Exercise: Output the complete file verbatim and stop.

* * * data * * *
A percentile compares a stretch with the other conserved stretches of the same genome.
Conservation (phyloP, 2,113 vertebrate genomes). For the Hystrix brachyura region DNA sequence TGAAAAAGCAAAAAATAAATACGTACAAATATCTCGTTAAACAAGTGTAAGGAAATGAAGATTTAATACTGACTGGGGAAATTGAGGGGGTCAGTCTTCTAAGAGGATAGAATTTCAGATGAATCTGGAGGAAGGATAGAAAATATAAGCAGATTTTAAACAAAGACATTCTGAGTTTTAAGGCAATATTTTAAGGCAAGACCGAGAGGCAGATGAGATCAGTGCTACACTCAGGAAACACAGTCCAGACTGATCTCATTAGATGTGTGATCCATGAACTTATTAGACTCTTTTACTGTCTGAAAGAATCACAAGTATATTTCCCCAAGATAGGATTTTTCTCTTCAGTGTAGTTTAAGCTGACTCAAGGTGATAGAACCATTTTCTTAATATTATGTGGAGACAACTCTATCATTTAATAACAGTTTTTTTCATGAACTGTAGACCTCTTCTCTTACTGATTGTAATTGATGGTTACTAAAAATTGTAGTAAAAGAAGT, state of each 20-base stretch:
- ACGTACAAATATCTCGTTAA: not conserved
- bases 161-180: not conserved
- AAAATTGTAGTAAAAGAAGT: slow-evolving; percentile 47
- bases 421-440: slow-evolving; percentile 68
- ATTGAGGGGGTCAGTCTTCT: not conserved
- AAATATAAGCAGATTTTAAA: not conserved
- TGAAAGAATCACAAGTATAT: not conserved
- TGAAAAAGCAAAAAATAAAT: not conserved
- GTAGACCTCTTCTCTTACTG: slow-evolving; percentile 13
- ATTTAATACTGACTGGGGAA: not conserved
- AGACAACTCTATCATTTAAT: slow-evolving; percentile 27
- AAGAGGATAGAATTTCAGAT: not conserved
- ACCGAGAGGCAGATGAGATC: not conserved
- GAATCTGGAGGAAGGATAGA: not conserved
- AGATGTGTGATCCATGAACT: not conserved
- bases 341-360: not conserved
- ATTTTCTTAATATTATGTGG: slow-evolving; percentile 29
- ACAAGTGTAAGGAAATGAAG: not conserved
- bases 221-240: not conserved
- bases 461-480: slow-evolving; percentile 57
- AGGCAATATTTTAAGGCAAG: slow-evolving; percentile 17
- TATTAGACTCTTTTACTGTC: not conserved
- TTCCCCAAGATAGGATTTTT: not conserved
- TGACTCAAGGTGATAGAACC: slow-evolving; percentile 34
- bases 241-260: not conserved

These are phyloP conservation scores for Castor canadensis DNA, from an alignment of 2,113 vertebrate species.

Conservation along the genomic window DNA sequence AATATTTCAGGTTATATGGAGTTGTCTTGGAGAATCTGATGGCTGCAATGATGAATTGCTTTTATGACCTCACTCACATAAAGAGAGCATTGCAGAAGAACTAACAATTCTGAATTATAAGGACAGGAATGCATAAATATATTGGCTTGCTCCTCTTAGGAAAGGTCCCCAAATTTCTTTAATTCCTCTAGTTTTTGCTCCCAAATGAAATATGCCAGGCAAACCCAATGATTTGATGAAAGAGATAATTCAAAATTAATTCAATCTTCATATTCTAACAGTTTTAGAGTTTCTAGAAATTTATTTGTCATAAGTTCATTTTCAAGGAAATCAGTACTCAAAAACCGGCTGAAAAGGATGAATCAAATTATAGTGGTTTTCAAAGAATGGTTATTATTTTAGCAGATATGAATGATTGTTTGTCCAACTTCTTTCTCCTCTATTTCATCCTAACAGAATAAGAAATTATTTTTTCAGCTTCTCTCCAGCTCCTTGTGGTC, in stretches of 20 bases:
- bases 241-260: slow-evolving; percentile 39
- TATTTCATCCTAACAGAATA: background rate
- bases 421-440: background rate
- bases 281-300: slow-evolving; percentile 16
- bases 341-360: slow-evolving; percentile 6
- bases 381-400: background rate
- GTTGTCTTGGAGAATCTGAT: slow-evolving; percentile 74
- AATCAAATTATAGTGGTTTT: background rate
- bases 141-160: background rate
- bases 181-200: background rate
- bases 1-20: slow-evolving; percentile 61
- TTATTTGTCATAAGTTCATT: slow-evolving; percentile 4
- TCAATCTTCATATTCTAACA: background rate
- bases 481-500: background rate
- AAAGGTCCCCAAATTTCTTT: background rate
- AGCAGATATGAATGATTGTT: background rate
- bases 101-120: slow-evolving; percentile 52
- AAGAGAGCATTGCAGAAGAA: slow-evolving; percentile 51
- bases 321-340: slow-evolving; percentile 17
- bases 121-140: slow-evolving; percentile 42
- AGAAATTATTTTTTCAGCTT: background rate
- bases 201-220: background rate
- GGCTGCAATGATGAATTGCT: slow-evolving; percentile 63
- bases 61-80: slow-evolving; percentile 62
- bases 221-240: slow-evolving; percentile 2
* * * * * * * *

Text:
A percentile compares a stretch with the other conserved stretches of the same genome.
Conservation (phyloP, 2,113 vertebrate genomes). For the Hystrix brachyura region DNA sequence TGAAAAAGCAAAAAATAAATACGTACAAATATCTCGTTAAACAAGTGTAAGGAAATGAAGATTTAATACTGACTGGGGAAATTGAGGGGGTCAGTCTTCTAAGAGGATAGAATTTCAGATGAATCTGGAGGAAGGATAGAAAATATAAGCAGATTTTAAACAAAGACATTCTGAGTTTTAAGGCAATATTTTAAGGCAAGACCGAGAGGCAGATGAGATCAGTGCTACACTCAGGAAACACAGTCCAGACTGATCTCATTAGATGTGTGATCCATGAACTTATTAGACTCTTTTACTGTCTGAAAGAATCACAAGTATATTTCCCCAAGATAGGATTTTTCTCTTCAGTGTAGTTTAAGCTGACTCAAGGTGATAGAACCATTTTCTTAATATTATGTGGAGACAACTCTATCATTTAATAACAGTTTTTTTCATGAACTGTAGACCTCTTCTCTTACTGATTGTAATTGATGGTTACTAAAAATTGTAGTAAAAGAAGT, state of each 20-base stretch:
- ACGTACAAATATCTCGTTAA: not conserved
- bases 161-180: not conserved
- AAAATTGTAGTAAAAGAAGT: slow-evolving; percentile 47
- bases 421-440: slow-evolving; percentile 68
- ATTGAGGGGGTCAGTCTTCT: not conserved
- AAATATAAGCAGATTTTAAA: not conserved
- TGAAAGAATCACAAGTATAT: not conserved
- TGAAAAAGCAAAAAATAAAT: not conserved
- GTAGACCTCTTCTCTTACTG: slow-evolving; percentile 13
- ATTTAATACTGACTGGGGAA: not conserved
- AGACAACTCTATCATTTAAT: slow-evolving; percentile 27
- AAGAGGATAGAATTTCAGAT: not conserved
- ACCGAGAGGCAGATGAGATC: not conserved
- GAATCTGGAGGAAGGATAGA: not conserved
- AGATGTGTGATCCATGAACT: not conserved
- bases 341-360: not conserved
- ATTTTCTTAATATTATGTGG: slow-evolving; percentile 29
- ACAAGTGTAAGGAAATGAAG: not conserved
- bases 221-240: not conserved
- bases 461-480: slow-evolving; percentile 57
- AGGCAATATTTTAAGGCAAG: slow-evolving; percentile 17
- TATTAGACTCTTTTACTGTC: not conserved
- TTCCCCAAGATAGGATTTTT: not conserved
- TGACTCAAGGTGATAGAACC: slow-evolving; percentile 34
- bases 241-260: not conserved

These are phyloP conservation scores for Castor canadensis DNA, from an alignment of 2,113 vertebrate species.

Conservation along the genomic window DNA sequence AATATTTCAGGTTATATGGAGTTGTCTTGGAGAATCTGATGGCTGCAATGATGAATTGCTTTTATGACCTCACTCACATAAAGAGAGCATTGCAGAAGAACTAACAATTCTGAATTATAAGGACAGGAATGCATAAATATATTGGCTTGCTCCTCTTAGGAAAGGTCCCCAAATTTCTTTAATTCCTCTAGTTTTTGCTCCCAAATGAAATATGCCAGGCAAACCCAATGATTTGATGAAAGAGATAATTCAAAATTAATTCAATCTTCATATTCTAACAGTTTTAGAGTTTCTAGAAATTTATTTGTCATAAGTTCATTTTCAAGGAAATCAGTACTCAAAAACCGGCTGAAAAGGATGAATCAAATTATAGTGGTTTTCAAAGAATGGTTATTATTTTAGCAGATATGAATGATTGTTTGTCCAACTTCTTTCTCCTCTATTTCATCCTAACAGAATAAGAAATTATTTTTTCAGCTTCTCTCCAGCTCCTTGTGGTC, in stretches of 20 bases:
- bases 241-260: slow-evolving; percentile 39
- TATTTCATCCTAACAGAATA: background rate
- bases 421-440: background rate
- bases 281-300: slow-evolving; percentile 16
- bases 341-360: slow-evolving; percentile 6
- bases 381-400: background rate
- GTTGTCTTGGAGAATCTGAT: slow-evolving; percentile 74
- AATCAAATTATAGTGGTTTT: background rate
- bases 141-160: background rate
- bases 181-200: background rate
- bases 1-20: slow-evolving; percentile 61
- TTATTTGTCATAAGTTCATT: slow-evolving; percentile 4
- TCAATCTTCATATTCTAACA: background rate
- bases 481-500: background rate
- AAAGGTCCCCAAATTTCTTT: background rate
- AGCAGATATGAATGATTGTT: background rate
- bases 101-120: slow-evolving; percentile 52
- AAGAGAGCATTGCAGAAGAA: slow-evolving; percentile 51
- bases 321-340: slow-evolving; percentile 17
- bases 121-140: slow-evolving; percentile 42
- AGAAATTATTTTTTCAGCTT: background rate
- bases 201-220: background rate
- GGCTGCAATGATGAATTGCT: slow-evolving; percentile 63
- bases 61-80: slow-evolving; percentile 62
- bases 221-240: slow-evolving; percentile 2